One last stop on Penn women's basketball's nonconference ride


After a thrilling midweek win over Temple, the Red and Blue close out non-Ivy games against lowly NJIT


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With Keiera Ray hampered by injury, the Quakers will look for freshman guard Melanie Lockett to step up against NJIT after playing 24 minutes against St. Joe’s.

Photo by Michele Ozer


It’s been quite a nonconference ride for Penn women’s basketball. And this weekend, the Quakers will make one final stop on that ride before Ivy League play continues.

The nonconference slate featured a few miraculous finishes — from a buzzer beater against Miami on New Year’s Day to Wednesday night’s thriller against Temple. There were also some pushes from Penn that fell just short, including back-to-back heartbreaking losses against Villanova and St. Joesph’s earlier this month.

But that part of the season will come to an end this weekend when the Red and Blue (9-5) host the New Jersey Institute of Technology in their final nonconference game of 2013-14.

“I think this is the most difficult [nonconference schedule] we’ve had in terms of the level of competition and we’ve responded very well,” coach Mike McLaughlin said. “That can only help going forward as we get into the league and get comfortable with the back-to-backs”

Coming off Wednesday night’s win against Big 5 rival Temple, the team’s first over the Owls in nine years, Penn will need to work hard to maintain its focus and avoid falling into a potential trap game.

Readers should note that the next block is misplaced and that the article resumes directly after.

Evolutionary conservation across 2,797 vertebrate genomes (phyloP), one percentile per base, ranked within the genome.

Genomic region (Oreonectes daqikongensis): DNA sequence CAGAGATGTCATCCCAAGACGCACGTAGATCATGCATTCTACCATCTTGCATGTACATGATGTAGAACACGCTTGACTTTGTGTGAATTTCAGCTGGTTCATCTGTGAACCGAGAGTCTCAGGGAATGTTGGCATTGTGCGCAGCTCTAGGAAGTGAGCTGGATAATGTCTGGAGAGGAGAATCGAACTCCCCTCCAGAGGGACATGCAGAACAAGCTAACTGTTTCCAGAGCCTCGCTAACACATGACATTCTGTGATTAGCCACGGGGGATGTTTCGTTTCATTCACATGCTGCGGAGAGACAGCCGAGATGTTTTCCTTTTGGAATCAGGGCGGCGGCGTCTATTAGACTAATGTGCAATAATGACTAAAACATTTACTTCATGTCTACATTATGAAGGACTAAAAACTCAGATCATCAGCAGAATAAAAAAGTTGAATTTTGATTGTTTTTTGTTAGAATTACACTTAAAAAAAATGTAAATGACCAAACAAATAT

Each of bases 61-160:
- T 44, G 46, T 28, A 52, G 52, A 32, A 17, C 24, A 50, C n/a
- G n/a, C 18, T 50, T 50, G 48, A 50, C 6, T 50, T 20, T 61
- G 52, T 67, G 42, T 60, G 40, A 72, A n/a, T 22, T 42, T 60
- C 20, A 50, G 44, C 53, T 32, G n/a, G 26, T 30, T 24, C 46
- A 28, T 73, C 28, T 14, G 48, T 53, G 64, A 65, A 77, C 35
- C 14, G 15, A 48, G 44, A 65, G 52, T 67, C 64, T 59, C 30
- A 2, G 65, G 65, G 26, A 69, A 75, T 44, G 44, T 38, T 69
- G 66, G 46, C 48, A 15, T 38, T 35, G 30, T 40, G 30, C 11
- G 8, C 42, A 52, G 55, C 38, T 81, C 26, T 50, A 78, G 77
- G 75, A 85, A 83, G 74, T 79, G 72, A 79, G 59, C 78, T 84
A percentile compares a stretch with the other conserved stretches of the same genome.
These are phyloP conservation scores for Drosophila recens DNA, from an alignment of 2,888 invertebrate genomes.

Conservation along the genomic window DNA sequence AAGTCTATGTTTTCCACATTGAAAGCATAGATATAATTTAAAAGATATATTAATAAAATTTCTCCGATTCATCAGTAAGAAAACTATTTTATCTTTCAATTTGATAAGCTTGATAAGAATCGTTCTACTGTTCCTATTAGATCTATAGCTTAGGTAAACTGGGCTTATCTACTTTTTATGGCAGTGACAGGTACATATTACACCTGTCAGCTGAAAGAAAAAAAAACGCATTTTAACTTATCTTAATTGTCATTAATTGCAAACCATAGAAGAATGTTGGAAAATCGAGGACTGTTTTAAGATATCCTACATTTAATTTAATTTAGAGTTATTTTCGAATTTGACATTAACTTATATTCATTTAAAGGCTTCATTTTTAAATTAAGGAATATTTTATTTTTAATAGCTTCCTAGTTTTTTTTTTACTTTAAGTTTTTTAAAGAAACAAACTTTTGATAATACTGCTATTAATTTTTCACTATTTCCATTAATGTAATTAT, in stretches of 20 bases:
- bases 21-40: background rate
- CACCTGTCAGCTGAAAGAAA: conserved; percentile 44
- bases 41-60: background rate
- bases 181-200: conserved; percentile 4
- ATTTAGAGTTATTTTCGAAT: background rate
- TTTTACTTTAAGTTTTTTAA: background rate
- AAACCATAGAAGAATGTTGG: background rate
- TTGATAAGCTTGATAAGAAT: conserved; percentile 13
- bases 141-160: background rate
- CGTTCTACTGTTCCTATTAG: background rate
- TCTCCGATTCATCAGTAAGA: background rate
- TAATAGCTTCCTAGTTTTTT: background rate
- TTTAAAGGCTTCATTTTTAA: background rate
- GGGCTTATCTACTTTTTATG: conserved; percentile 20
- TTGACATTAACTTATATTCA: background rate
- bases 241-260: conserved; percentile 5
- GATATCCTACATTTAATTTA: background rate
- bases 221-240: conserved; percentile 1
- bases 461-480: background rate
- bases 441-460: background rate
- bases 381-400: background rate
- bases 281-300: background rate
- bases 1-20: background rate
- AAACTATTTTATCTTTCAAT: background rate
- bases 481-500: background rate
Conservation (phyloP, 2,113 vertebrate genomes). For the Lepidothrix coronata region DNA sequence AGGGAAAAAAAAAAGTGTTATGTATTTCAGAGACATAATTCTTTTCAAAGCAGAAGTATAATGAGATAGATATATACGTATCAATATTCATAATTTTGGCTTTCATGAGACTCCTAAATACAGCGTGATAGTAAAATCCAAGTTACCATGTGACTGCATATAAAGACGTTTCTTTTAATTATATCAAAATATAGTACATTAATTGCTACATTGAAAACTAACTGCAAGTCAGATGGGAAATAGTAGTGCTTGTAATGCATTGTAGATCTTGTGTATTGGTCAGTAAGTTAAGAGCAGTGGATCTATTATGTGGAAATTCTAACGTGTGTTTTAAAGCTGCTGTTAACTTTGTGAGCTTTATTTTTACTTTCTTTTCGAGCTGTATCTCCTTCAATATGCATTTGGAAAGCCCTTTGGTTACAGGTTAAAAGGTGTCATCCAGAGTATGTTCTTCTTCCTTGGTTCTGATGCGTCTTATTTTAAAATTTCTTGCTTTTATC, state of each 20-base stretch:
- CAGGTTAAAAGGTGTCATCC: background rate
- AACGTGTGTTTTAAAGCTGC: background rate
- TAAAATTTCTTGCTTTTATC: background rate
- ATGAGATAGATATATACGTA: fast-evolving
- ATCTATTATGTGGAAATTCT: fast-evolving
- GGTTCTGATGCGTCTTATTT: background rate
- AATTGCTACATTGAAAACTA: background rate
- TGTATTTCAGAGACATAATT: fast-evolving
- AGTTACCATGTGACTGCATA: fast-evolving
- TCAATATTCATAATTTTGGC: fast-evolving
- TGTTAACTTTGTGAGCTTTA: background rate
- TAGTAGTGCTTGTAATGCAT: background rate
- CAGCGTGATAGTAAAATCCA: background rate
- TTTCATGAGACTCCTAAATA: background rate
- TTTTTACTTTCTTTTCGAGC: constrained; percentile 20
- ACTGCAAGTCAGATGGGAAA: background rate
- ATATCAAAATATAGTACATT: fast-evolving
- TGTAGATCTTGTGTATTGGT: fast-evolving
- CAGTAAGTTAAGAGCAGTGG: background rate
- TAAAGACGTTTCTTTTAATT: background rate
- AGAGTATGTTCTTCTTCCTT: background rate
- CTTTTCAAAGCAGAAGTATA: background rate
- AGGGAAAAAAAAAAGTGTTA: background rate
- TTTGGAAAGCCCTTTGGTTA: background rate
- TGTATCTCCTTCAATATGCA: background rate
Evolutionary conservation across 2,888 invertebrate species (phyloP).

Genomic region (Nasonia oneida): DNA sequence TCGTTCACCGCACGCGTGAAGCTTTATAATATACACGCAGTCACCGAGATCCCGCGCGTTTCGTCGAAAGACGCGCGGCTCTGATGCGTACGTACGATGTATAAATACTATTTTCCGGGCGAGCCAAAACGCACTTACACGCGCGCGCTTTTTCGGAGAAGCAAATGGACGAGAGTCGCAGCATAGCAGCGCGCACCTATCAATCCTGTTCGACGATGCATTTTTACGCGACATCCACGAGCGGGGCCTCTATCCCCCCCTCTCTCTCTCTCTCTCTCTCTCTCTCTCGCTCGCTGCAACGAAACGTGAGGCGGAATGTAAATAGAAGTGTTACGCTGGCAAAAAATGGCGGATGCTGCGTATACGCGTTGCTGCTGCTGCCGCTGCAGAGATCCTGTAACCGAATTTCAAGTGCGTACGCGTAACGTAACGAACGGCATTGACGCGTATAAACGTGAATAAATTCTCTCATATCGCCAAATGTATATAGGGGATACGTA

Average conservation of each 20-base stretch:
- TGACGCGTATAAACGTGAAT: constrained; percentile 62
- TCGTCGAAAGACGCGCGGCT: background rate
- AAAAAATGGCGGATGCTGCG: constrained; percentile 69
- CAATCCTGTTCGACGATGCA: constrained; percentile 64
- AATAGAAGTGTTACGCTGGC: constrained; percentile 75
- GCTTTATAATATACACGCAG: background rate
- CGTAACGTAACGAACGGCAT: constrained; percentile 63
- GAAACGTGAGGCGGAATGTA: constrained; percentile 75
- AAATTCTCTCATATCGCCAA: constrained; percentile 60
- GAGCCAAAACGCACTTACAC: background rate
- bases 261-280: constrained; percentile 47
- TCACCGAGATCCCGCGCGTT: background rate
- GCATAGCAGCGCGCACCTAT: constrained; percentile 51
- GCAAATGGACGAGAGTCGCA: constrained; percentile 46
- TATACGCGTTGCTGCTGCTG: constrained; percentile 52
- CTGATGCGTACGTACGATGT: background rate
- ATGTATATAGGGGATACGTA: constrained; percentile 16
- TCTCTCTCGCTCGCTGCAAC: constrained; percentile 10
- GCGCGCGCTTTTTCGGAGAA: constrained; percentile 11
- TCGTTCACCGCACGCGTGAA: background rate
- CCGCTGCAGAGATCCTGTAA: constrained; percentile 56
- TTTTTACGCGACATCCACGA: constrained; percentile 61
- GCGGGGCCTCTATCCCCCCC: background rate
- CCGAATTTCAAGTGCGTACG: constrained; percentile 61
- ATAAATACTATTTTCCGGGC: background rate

Though the Highlanders (5-17) haven’t pulled off any particularly jarring upsets and have struggled to piece together winning streaks this season, NJIT was able to beat Brown on Jan. 11 — and even hung in with Harvard for a half.

Saturday’s matchup sees the Quakers return to the Palestra for the first time since their blowout loss to Princeton on Jan. 11. The game will be the first in a Penn basketball doubleheader against NJIT, with the men’s teams doing battle in the nightcap.

“I like the doubleheaders with the guys,” McLaughlin said. “It does give the girls the opportunity to play in a more lively atmosphere.

“Ultimately, it just comes down to our 40 minutes anyway, and we’ll be ready.”

After missing the Quakers last game due to injury, junior forward Katy Allen appears poised to return to the rotation. Meanwhile, sophomore guard Keiera Ray is still listed as day-to-day and is unlikely to see much, if any, action against the Highlanders.

“It’s great that people are able to step up [with those players injured],” junior forward Kara Bonenberger said. “Melanie [Lockett] and Rayne [Connell] did amazing [against Temple].

“It’s good to know that when players get hurt, we have people to step up.”

When it comes to stopping NJIT, Penn will have to focus on graduate student Shakia Robinson, who is using her fourth year of eligibility to play for the Highlanders this year. Robinson was formerly coached by NJIT head coach Steve Lanpher when he was an associate head coach at Massachusetts.

Robinson will have to contend with Bonenberger and freshman center Sydney Stipanovich in the paint, both of whom tallied double-doubles against Temple.

On the offensive side of the ball for the Quakers, senior captain Alyssa Baron will look to stay hot after scoring a game-high 21 points on 7-for-13 shooting during her last time out.

If all goes as planned, these Quakers might end up extending the best nonconference start in Penn history.

“We just need to keep up that momentum, get our second win after three straight losses,” Bonenberger said. “It’s our last nonconference game so we’re just trying to make history, getting that 10th nonconference win.”

SEE ALSO

Baron’s late basket lifts Penn women’s basketball past Temple

Penn women’s backetball preps for Temple, looking for Big 5 bounceback

Penn women’s basketball falls in final minutes against St. Joe’s, 60-52

Penn women’s basketball to bounce back from losses

Princeton squashes Penn women’s basketball’s winning streak, 84-53

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